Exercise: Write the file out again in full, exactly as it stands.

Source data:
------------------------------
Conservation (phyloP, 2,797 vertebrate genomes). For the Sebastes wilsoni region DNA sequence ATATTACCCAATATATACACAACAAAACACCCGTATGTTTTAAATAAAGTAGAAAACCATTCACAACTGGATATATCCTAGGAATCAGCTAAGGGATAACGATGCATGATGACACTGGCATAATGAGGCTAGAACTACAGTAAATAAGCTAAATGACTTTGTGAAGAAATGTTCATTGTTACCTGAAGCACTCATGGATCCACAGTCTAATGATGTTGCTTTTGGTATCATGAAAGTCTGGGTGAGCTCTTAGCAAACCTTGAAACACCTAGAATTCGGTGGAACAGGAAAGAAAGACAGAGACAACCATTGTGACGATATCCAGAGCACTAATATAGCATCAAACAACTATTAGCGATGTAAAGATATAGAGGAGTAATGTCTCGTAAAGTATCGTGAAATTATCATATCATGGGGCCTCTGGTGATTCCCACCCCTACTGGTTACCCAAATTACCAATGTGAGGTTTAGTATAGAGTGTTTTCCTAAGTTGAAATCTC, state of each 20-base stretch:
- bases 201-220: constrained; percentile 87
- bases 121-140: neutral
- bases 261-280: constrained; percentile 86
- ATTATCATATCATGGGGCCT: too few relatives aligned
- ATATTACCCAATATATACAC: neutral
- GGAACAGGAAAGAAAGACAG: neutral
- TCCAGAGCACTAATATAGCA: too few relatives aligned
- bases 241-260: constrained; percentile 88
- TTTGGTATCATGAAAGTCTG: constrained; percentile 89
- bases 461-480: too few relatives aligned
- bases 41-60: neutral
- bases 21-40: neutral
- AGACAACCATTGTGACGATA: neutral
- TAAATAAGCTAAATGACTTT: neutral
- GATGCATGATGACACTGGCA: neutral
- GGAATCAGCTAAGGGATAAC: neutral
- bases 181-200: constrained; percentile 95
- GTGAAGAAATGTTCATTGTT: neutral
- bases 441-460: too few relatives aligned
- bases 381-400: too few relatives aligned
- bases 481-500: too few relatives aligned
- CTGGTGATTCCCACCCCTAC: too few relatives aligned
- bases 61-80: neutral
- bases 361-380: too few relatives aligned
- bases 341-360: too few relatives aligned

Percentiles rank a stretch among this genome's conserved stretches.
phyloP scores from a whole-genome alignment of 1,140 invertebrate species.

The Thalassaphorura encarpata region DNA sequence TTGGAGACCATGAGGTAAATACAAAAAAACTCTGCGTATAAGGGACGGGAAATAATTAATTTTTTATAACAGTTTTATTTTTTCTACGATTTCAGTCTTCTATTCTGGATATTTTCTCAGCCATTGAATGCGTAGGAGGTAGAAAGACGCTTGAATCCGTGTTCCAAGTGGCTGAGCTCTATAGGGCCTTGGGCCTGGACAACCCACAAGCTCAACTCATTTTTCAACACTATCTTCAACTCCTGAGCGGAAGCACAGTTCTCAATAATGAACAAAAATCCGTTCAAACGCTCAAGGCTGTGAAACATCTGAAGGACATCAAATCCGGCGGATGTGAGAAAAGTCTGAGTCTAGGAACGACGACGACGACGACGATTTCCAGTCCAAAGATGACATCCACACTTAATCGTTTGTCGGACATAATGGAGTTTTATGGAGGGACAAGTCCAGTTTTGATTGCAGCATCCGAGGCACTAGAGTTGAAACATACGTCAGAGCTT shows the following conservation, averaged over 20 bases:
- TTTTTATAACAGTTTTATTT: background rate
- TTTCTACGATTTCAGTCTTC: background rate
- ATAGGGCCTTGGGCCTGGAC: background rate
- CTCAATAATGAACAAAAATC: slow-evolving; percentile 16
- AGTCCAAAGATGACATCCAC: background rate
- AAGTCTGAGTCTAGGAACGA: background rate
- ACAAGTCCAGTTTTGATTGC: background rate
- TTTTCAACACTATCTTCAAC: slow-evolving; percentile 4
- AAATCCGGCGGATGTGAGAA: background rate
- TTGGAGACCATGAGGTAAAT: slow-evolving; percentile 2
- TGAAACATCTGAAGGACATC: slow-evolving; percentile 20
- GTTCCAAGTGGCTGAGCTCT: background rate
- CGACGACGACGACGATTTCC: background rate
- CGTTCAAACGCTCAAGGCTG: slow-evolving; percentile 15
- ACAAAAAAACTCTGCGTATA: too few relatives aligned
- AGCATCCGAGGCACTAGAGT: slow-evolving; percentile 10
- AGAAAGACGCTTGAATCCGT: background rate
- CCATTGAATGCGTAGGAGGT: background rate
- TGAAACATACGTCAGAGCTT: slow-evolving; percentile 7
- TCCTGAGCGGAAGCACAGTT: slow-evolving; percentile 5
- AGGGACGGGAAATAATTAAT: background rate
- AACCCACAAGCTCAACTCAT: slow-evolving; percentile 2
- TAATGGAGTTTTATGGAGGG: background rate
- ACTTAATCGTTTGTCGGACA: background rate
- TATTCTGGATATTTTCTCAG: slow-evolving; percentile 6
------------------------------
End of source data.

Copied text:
Conservation (phyloP, 2,797 vertebrate genomes). For the Sebastes wilsoni region DNA sequence ATATTACCCAATATATACACAACAAAACACCCGTATGTTTTAAATAAAGTAGAAAACCATTCACAACTGGATATATCCTAGGAATCAGCTAAGGGATAACGATGCATGATGACACTGGCATAATGAGGCTAGAACTACAGTAAATAAGCTAAATGACTTTGTGAAGAAATGTTCATTGTTACCTGAAGCACTCATGGATCCACAGTCTAATGATGTTGCTTTTGGTATCATGAAAGTCTGGGTGAGCTCTTAGCAAACCTTGAAACACCTAGAATTCGGTGGAACAGGAAAGAAAGACAGAGACAACCATTGTGACGATATCCAGAGCACTAATATAGCATCAAACAACTATTAGCGATGTAAAGATATAGAGGAGTAATGTCTCGTAAAGTATCGTGAAATTATCATATCATGGGGCCTCTGGTGATTCCCACCCCTACTGGTTACCCAAATTACCAATGTGAGGTTTAGTATAGAGTGTTTTCCTAAGTTGAAATCTC, state of each 20-base stretch:
- bases 201-220: constrained; percentile 87
- bases 121-140: neutral
- bases 261-280: constrained; percentile 86
- ATTATCATATCATGGGGCCT: too few relatives aligned
- ATATTACCCAATATATACAC: neutral
- GGAACAGGAAAGAAAGACAG: neutral
- TCCAGAGCACTAATATAGCA: too few relatives aligned
- bases 241-260: constrained; percentile 88
- TTTGGTATCATGAAAGTCTG: constrained; percentile 89
- bases 461-480: too few relatives aligned
- bases 41-60: neutral
- bases 21-40: neutral
- AGACAACCATTGTGACGATA: neutral
- TAAATAAGCTAAATGACTTT: neutral
- GATGCATGATGACACTGGCA: neutral
- GGAATCAGCTAAGGGATAAC: neutral
- bases 181-200: constrained; percentile 95
- GTGAAGAAATGTTCATTGTT: neutral
- bases 441-460: too few relatives aligned
- bases 381-400: too few relatives aligned
- bases 481-500: too few relatives aligned
- CTGGTGATTCCCACCCCTAC: too few relatives aligned
- bases 61-80: neutral
- bases 361-380: too few relatives aligned
- bases 341-360: too few relatives aligned

Percentiles rank a stretch among this genome's conserved stretches.
phyloP scores from a whole-genome alignment of 1,140 invertebrate species.

The Thalassaphorura encarpata region DNA sequence TTGGAGACCATGAGGTAAATACAAAAAAACTCTGCGTATAAGGGACGGGAAATAATTAATTTTTTATAACAGTTTTATTTTTTCTACGATTTCAGTCTTCTATTCTGGATATTTTCTCAGCCATTGAATGCGTAGGAGGTAGAAAGACGCTTGAATCCGTGTTCCAAGTGGCTGAGCTCTATAGGGCCTTGGGCCTGGACAACCCACAAGCTCAACTCATTTTTCAACACTATCTTCAACTCCTGAGCGGAAGCACAGTTCTCAATAATGAACAAAAATCCGTTCAAACGCTCAAGGCTGTGAAACATCTGAAGGACATCAAATCCGGCGGATGTGAGAAAAGTCTGAGTCTAGGAACGACGACGACGACGACGATTTCCAGTCCAAAGATGACATCCACACTTAATCGTTTGTCGGACATAATGGAGTTTTATGGAGGGACAAGTCCAGTTTTGATTGCAGCATCCGAGGCACTAGAGTTGAAACATACGTCAGAGCTT shows the following conservation, averaged over 20 bases:
- TTTTTATAACAGTTTTATTT: background rate
- TTTCTACGATTTCAGTCTTC: background rate
- ATAGGGCCTTGGGCCTGGAC: background rate
- CTCAATAATGAACAAAAATC: slow-evolving; percentile 16
- AGTCCAAAGATGACATCCAC: background rate
- AAGTCTGAGTCTAGGAACGA: background rate
- ACAAGTCCAGTTTTGATTGC: background rate
- TTTTCAACACTATCTTCAAC: slow-evolving; percentile 4
- AAATCCGGCGGATGTGAGAA: background rate
- TTGGAGACCATGAGGTAAAT: slow-evolving; percentile 2
- TGAAACATCTGAAGGACATC: slow-evolving; percentile 20
- GTTCCAAGTGGCTGAGCTCT: background rate
- CGACGACGACGACGATTTCC: background rate
- CGTTCAAACGCTCAAGGCTG: slow-evolving; percentile 15
- ACAAAAAAACTCTGCGTATA: too few relatives aligned
- AGCATCCGAGGCACTAGAGT: slow-evolving; percentile 10
- AGAAAGACGCTTGAATCCGT: background rate
- CCATTGAATGCGTAGGAGGT: background rate
- TGAAACATACGTCAGAGCTT: slow-evolving; percentile 7
- TCCTGAGCGGAAGCACAGTT: slow-evolving; percentile 5
- AGGGACGGGAAATAATTAAT: background rate
- AACCCACAAGCTCAACTCAT: slow-evolving; percentile 2
- TAATGGAGTTTTATGGAGGG: background rate
- ACTTAATCGTTTGTCGGACA: background rate
- TATTCTGGATATTTTCTCAG: slow-evolving; percentile 6